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Help with placing a comma?





Ghost900
I don't know if this is a good place to post this but couldn't find anything better.

Where do you add a comma in an instance like this?

(e.g. This pie was made by my brother, John)
(e.g. I was posting on Frihost while my older sister, Sarah was cooking)

Should there be a comma after brother and before the name?
TomS
1. e.g. This pie was made by my brother, John

Depends on who John is. Your brother? Or the person, you are talking to?

If it's your brother, there's no need for a comma. It's even misleading.
If you are talking to a John. There has to be a comma after "brother".

2. There's no need for a comma after sister. The acting person is "my older sister Sarah".
I'd say: "I was posting on Frihost, while my older sister Sarah was cooking".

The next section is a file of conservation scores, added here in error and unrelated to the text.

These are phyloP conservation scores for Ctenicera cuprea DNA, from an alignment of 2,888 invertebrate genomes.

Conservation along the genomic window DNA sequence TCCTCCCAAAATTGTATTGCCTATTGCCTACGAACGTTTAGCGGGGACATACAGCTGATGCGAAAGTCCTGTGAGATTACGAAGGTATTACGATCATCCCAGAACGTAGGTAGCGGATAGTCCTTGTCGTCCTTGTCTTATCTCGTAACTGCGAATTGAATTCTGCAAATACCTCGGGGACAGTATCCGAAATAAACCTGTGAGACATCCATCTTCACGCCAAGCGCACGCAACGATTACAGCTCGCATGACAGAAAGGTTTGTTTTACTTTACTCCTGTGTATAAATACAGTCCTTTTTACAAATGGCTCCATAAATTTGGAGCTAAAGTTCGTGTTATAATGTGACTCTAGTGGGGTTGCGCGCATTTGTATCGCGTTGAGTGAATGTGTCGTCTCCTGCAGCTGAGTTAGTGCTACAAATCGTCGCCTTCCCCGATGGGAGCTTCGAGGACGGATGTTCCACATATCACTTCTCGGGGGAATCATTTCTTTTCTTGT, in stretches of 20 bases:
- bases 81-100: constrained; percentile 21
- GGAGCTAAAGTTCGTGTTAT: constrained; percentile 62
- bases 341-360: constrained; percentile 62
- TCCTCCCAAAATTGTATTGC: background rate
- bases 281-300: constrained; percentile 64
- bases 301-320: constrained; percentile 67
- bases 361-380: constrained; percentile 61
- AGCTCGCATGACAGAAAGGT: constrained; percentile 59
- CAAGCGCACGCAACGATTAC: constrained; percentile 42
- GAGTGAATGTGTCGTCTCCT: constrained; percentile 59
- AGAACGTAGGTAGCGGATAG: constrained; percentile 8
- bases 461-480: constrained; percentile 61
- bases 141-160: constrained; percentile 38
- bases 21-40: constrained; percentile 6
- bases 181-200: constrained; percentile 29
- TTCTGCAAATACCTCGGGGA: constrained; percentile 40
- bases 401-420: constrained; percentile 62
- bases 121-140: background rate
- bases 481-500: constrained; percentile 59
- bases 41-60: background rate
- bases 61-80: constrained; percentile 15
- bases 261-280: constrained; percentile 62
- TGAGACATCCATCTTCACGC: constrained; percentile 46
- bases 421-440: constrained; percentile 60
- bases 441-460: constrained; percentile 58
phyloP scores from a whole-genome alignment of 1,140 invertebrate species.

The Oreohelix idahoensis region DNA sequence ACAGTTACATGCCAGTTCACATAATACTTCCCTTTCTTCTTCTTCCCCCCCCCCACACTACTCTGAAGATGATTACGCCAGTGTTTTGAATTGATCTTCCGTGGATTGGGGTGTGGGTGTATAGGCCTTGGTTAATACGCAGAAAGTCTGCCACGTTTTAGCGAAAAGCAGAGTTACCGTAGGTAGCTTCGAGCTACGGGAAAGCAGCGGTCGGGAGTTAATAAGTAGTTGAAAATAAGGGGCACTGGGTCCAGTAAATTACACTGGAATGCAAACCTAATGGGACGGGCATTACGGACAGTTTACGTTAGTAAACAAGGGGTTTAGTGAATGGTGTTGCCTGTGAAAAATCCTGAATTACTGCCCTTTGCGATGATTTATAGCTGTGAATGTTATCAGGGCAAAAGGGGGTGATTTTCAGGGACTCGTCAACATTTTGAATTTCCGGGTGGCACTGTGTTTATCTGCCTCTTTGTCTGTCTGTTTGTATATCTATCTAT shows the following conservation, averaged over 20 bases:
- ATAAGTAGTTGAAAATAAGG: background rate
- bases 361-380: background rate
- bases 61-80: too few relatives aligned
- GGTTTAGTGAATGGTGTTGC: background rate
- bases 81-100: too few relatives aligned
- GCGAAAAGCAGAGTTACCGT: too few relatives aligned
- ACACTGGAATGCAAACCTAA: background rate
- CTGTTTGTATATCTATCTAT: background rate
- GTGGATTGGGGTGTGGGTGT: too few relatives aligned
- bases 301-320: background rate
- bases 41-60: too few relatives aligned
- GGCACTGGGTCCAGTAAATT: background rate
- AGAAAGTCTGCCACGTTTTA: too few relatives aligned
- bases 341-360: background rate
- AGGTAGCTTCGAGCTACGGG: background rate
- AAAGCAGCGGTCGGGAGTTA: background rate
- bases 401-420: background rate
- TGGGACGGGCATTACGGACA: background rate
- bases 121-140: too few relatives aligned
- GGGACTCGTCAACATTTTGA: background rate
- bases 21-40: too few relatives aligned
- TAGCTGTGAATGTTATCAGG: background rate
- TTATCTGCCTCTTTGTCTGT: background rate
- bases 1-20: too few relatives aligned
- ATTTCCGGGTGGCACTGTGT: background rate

Ghost900
Thanks, John is my brother in the example so then I don't want the commas.

Thanks TomS Very Happy
TomS
You're welcome.
Always to glad to be helpful Smile
Btw. The plural of comma is commata Wink
Diablosblizz
I would probably write this for the second example:

"I was posting on Frihost while my older sister, Sarah, was cooking."

Although I am not quite sure if that is grammatically correctly.
AftershockVibe
Diablosblizz wrote:
I would probably write this for the second example:

"I was posting on Frihost while my older sister, Sarah, was cooking."

Although I am not quite sure if that is grammatically correctly.



I agree with this version. You could also use brackets like so...
"I was posting on Frihost while my older sister (Sarah) was cooking."
Arty
I don't think the second sentence needs any commas.
TomS
Arty wrote:
I don't think the second sentence needs any commas.


Agreed. You could use those dashes or brackets.

"I was posting on Frihost while my older sister - her name is Sarah - was cooking."
"I was posting on Frihost while my older sister (her name is Sarah) was cooking."

The subject is "my sister" or "my sister Sarah" oder "my older sister Sarah". No need for a comma.